Some of the students were struggling, particularly in my second class.
The difference between the two classes was pronounced. The first class was much more focused, while the second class would often teeter at the edge of chaos. This contrast came into stark relief on the day I invited a consultant from Google into the classroom to discuss the best practices of their recently released Google Classroom, software that we had begun using to help manage assignments for our project teams.
When the consultant presented in the first period, there was rapt attention. But not in the second period. Far from it. It was embarrassing, bordering on being disrespectful.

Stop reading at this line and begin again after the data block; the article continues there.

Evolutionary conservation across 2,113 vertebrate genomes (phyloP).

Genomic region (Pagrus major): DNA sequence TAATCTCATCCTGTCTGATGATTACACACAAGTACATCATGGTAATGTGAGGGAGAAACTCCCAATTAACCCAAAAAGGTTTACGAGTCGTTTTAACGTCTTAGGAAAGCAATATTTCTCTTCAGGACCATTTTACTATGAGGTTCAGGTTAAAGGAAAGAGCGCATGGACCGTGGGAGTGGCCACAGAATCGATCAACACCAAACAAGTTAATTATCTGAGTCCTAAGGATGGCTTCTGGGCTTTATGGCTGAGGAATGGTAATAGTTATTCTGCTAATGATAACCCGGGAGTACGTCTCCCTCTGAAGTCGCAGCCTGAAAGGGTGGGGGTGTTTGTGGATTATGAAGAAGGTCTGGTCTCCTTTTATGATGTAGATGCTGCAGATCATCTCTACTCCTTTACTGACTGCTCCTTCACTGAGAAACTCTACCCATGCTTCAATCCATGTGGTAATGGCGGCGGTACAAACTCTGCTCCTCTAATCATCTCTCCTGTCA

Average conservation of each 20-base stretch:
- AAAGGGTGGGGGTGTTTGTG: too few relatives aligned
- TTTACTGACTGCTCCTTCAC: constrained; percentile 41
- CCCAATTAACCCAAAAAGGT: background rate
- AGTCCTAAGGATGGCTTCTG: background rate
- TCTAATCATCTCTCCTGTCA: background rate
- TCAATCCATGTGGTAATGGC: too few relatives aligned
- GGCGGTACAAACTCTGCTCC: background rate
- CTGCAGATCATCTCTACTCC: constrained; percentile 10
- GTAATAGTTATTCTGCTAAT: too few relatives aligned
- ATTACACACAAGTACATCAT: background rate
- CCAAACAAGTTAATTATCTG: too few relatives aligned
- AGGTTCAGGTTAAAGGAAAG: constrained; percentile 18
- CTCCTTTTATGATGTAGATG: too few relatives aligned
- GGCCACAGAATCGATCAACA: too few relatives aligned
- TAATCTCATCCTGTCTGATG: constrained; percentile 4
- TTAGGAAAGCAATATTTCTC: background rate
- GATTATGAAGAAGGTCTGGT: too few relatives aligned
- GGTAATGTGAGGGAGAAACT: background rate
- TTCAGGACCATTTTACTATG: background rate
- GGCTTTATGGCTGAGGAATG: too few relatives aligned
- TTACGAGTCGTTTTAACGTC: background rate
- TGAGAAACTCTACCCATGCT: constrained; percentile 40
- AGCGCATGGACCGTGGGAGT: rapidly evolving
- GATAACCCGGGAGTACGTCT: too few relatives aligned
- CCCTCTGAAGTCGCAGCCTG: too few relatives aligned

I was livid.
I shared my feelings afterward with the teacher. I asked her if I could have a frank conversation with the students the next day. She said it was okay.
So, the next day I came in and did some honest truth-telling. I talked about what employers would expect of these students when they entered the workforce. I shared with them how important character is for defining success. That we expected greatness from them. But that we weren’t seeing it yet.
It was a passionate, pointed talk. I looked directly at each one of them. There was no middle ground here.
Judging by the expressions on their faces, I don't think they had ever had anyone talk to them that way. And it made a difference.
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